Since 1982 I've written a newsletter, Running Commentary. A new issue appears here each week, and material is archived.

Thu, 10 Oct 2002 08:02:26 -0400

Max Effort

RUNNING COMMENTARY 435

My favorite job right now is teaching running classes at the University of Oregon. This is my favorite story so far from these classes.

When I started teaching nearly two years ago, a student showed up carrying a motorcycle helmet and wearing a tough expression. The look seemed to say, Prove to me that you're any good as a teacher. If not, I'm out of here.

I didn't yet know that the look really said, Do I belong here? I felt somewhat the same way, wondering if I belonged in front of this class.

The roster listed her name as Angela Skorodinsky, a grad student who was 32 at the time. But when I asked what she preferred to be called, she wrote "Max." It fit -- short and strong, just like her.

The class began with a timed mile. Not an all-out mile race but a simple run to draw a fitness baseline.

Max lagged a half-lap behind anyone else, running (with some walking) 11-1/2 minutes. Afterward she complained about how hard it had been, how finishing so far back had embarrassed her, how she might look for a different fitness class. I wouldn't let her leave.

Max kept running. That term she improved her mile time by more than two minutes in little more than two months. She ran her first 5K race, then a 10K.

She came back for the next class, and all others since then. She now runs a single mile near eight minutes. Better yet, she beats me to the slowest runners to pat them on the back and say, "You're doing fine."

Last spring Max decided without any prodding from her teacher that she would run the Portland Marathon. She wrote her own training plan.

I only saw her a few times all summer, but she e-mailed me regularly with progress reports. She listed a pair of two-hour-plus runs, both on a riverside bike path at night.

Normally I'd warn a woman against running alone then and there, but not Max. She's a rugby player who knows just where to kick and how hard.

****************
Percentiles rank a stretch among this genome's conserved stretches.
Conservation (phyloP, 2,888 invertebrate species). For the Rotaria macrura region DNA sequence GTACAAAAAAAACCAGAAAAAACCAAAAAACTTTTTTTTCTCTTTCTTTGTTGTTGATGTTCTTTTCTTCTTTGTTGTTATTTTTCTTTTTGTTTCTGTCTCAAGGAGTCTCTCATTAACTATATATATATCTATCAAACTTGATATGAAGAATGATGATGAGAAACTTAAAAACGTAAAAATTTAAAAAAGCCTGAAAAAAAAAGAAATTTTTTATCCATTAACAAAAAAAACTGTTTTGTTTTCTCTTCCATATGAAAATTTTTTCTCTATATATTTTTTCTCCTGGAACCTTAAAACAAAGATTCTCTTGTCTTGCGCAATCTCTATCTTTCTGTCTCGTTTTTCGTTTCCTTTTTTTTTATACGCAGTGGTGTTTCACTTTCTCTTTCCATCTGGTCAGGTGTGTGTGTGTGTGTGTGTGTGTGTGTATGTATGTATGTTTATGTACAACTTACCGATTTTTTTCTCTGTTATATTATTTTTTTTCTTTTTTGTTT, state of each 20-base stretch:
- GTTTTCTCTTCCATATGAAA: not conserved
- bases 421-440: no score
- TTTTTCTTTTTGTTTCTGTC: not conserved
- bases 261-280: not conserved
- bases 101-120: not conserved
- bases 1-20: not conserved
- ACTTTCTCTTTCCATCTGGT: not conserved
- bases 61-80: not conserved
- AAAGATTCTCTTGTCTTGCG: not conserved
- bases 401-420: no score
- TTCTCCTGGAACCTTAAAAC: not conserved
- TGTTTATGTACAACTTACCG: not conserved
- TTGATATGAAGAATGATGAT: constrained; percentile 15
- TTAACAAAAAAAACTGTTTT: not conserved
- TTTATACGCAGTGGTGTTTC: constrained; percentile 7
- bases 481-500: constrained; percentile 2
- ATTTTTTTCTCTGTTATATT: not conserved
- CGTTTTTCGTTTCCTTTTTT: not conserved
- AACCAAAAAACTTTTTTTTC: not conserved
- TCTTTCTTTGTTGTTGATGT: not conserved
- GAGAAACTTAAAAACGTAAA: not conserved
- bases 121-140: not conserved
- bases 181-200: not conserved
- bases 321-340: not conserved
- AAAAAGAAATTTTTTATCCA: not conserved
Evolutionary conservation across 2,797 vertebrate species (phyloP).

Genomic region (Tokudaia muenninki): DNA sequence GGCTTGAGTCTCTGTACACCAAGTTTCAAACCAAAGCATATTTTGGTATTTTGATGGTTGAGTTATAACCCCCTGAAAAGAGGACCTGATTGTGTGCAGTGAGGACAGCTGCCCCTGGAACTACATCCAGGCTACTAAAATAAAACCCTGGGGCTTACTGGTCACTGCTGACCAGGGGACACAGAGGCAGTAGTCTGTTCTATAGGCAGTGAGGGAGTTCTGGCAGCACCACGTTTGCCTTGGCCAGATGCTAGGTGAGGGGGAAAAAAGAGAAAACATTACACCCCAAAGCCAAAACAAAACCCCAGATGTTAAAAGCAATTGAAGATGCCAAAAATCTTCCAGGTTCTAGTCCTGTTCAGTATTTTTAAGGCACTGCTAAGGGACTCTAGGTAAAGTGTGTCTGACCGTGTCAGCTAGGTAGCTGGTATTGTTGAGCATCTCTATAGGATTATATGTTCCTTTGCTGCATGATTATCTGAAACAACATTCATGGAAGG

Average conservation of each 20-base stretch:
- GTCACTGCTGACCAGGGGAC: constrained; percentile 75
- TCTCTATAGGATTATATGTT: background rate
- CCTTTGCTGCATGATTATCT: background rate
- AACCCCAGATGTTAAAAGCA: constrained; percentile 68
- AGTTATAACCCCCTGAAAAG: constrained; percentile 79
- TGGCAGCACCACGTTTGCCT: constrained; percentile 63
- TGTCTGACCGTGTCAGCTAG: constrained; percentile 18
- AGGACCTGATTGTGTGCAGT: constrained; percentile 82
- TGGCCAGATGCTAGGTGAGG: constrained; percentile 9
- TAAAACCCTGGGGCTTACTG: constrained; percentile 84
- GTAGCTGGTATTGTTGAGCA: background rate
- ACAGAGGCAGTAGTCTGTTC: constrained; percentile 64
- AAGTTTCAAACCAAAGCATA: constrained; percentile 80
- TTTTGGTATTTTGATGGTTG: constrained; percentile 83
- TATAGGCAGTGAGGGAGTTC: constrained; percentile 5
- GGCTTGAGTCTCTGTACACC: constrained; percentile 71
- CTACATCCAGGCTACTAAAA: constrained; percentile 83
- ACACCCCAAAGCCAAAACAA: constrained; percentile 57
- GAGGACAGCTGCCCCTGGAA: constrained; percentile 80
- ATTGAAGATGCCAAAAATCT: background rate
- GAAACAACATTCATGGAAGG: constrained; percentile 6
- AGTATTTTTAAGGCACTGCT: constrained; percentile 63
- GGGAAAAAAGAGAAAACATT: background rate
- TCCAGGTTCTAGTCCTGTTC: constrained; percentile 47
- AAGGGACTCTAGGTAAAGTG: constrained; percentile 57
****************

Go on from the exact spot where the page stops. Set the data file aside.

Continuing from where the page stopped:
Her "midterm test" of marathon training was a local half-marathon race. It started a seven o'clock in the morning, which isn't her hour to shine, but she promised to be there.

Max often promised to join in the twice-a-week morning runs I'd arranged over the summer for holdovers from the class. Almost as often she hadn't appeared.

But she got to the half-marathon. And she averaged the same 11-plus pace that she could only carry for a single mile on her first day of class.

"Damn, that's a long way!" she said at the finish line. "Now I have to think about going twice this far."

I assured her she'd be okay if she did the needed training between July and October. She did, pushing the long runs on up while continuing to run them alone at night.

Last weekend's Portland Marathon was a first for me: the first time I've ever watched students finish a marathon that had started for them in my classes. I felt more nervous for them than I've ever felt for myself at marathons. I greeted them with more tears than I've shed at all my marathons combined.

The last of the students to arrive would be Max. I figured she would take about 5-1/2 hours. She ran 5:08, averaging her first-class's mile pace for 26 times the original distance.

Max is studying for a doctorate in computer science. I'd like to award her an honorary advanced degree in running for coming this far.

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